Which just goes to show, first impressions can be a joke.

Having had a chance to play with and test out the d20 ring since getting home, I have to say I am really impressed. It is never going to replace dice for me; until I can get a random number generator installed into my cyborg mind, dice are here to stay. But I performed a chi test on my ring, and it performed as well as my control d20s did…what? Look, if you aren’t willing to spend an afternoon rolling dice hundreds of times to generate both a control and result set, then you just don’t love dice like I do. And you are probably better for it.

But that test cleared up my first concern, whether the ring was as random as an actual d20. Then I put it to practical use in game, to see how easy it was to use. And over the course of several game sessions it bit me in the ass and confirmed crits much like my regular dice, which is to say plenty of the former and distressingly less of the latter.

I heartily recommend the d20 ring from CritSuccess. Not only is it a fully functional d20 I can wear, but it is a pretty subtle piece of gaming jewellery, much more understated than the popular d20 necklaces and earrings. Which I have nothing against, by the way, but I tend not to wear that type of jewellery. It sits comfortably on my finger and I have the added bonus of never being without a d20. I don’t wear it everywhere, of course; like most rings you’ll want to take it off if you are working with your hands, to avoid damge either to yourself or the ring. But if you want a cool piece of gaming jewellery you can actually use, this product is right up your alley. And the $20 price point makes it a very affordable option for something that will see a lot of use. You can also get a wide variety of other ring types: the R100, 3R6Pips (3d6 equivalent), and even a ring that lets you play Rock-Paper-Scissors-Lizard-Spock, if you are into “The Big Bang Theory” or just enjoy a nerdier version of the classic game.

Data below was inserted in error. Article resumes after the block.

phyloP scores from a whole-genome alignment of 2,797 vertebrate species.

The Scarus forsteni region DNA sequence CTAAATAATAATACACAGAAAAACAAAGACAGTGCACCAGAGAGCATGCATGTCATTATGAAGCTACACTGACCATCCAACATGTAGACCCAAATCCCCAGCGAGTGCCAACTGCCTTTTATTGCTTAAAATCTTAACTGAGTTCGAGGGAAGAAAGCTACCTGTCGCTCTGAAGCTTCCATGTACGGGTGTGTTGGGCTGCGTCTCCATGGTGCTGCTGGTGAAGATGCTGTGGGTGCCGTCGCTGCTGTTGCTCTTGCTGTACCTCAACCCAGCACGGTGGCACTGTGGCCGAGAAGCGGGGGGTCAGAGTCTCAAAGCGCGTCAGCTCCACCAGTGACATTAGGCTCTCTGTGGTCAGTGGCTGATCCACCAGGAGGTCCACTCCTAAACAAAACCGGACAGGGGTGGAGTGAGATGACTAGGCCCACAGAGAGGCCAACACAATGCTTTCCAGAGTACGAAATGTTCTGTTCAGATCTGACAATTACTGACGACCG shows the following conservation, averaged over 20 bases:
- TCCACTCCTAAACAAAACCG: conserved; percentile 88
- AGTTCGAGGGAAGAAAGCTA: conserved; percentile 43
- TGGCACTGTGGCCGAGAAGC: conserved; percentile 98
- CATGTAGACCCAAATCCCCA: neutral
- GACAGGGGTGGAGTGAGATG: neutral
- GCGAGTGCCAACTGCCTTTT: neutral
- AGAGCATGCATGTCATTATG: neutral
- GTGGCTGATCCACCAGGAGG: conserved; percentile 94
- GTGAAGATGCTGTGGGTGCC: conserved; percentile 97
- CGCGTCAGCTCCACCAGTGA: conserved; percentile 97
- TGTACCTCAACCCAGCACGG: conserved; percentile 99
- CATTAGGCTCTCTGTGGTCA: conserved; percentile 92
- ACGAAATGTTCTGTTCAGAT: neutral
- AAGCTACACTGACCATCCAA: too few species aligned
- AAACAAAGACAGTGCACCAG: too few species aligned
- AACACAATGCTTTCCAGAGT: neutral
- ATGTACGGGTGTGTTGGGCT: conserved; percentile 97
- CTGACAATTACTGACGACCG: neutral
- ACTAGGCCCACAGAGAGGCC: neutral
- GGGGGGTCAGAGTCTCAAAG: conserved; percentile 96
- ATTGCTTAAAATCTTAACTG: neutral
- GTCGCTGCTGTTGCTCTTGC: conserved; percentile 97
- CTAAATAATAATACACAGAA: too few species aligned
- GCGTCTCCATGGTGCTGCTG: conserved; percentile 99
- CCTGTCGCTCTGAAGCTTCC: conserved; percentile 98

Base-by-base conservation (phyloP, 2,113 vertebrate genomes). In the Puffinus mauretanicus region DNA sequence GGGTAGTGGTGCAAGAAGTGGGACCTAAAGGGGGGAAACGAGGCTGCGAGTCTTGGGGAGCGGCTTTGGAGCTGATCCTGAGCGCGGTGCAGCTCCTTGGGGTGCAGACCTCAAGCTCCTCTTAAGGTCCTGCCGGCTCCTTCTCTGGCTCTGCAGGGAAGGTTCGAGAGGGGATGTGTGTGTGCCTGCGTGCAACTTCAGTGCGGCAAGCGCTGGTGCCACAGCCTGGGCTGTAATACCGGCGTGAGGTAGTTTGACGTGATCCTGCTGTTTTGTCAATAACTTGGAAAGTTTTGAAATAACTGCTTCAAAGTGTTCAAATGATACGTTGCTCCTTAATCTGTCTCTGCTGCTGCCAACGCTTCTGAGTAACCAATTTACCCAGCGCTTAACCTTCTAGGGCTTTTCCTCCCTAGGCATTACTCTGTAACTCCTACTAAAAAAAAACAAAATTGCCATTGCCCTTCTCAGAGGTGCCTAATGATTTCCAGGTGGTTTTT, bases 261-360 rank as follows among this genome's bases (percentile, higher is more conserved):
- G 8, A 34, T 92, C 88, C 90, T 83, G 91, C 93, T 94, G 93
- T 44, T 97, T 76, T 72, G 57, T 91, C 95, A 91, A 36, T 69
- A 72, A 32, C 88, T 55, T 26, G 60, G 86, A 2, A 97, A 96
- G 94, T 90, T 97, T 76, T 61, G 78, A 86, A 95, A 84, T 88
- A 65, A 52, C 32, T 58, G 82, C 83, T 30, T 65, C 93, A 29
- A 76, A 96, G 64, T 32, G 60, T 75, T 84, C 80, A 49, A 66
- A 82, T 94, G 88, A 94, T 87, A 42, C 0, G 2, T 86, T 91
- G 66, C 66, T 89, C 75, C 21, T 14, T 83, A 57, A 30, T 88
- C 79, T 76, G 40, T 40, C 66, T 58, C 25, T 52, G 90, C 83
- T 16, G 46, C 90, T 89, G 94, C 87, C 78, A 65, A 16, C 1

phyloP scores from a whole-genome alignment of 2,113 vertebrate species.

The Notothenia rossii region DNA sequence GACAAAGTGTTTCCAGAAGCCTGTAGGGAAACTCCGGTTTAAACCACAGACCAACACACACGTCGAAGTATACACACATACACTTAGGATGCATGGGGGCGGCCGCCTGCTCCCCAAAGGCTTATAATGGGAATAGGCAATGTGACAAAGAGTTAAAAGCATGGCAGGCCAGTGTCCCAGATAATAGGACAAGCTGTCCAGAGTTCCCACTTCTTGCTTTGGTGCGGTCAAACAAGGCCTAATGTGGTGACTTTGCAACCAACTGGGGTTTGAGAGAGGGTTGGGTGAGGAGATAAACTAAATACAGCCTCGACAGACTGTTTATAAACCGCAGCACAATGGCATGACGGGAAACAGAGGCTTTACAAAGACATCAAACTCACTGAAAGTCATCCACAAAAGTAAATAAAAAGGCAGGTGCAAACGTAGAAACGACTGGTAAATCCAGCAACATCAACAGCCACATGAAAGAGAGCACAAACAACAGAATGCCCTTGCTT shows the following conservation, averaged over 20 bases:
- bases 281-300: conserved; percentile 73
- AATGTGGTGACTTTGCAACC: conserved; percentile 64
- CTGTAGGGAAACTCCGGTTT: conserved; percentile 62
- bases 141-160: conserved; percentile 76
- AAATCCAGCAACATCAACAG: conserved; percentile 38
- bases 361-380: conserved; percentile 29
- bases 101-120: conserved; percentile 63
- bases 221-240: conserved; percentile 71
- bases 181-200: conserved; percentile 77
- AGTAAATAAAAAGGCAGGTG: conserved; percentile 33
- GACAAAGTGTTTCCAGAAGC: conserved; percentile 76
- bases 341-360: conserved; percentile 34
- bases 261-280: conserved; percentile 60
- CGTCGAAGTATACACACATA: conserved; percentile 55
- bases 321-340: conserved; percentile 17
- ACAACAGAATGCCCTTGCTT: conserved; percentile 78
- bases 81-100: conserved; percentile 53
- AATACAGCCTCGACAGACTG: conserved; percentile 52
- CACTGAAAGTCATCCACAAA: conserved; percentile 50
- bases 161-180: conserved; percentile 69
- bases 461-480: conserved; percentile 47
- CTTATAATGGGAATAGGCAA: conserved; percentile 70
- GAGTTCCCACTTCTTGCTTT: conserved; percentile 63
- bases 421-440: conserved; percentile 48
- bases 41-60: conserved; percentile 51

When ordering, make sure to size yourself properly. If you know your ring-size, great, but if not you’ll want to get that to make sure your ring fits. CritSuccess does offer re-sizing, however, so if you are wrong you can get a proper size just by sending it back and covering shipping plus a $3 exchange fee. Not the end of the world, but a hassle, so better to get it right the first time. Also, when your ring arrives they recommend you wash it in hot, soapy water and really grind the ring around while doing so. That clears out the machining dust from manufacturing and allows your ring to spin freely. You’ll want to do that periodically as you use it, just to keep it clean and spinning smooth.

Do you have a CritSuccess ring? What do you think? Drop me a note in the comments and let me know.

My Super Powered Love for Kirby Krackle

Confession the first: I was never a music guy.  I never followed bands or musicians, I can’t tell you what songs are on what albums that came out in x year.  The Billboard Chart might as well be a listing of actual billboards, and is for all I know.  Obviously I listen to music, and I know what I like/dislike.  But I had never really gone nerdy over music, not in the same way I had with, say, SF literature or games.

A few years ago that changed; I discovered an entire genre of music just for a guy like me: nerd rock.  Jonathan Coulton, The Great Luke Ski, MC Frontalot…theirs was the music my soul made when I gamed!  How could I not love this stuff?  I’m fairly certain I played it all on repeat enough times, my roomies planned my eventual demise.  But this music was the new soundtrack to my dorky life; the threat of death was a small price to pay.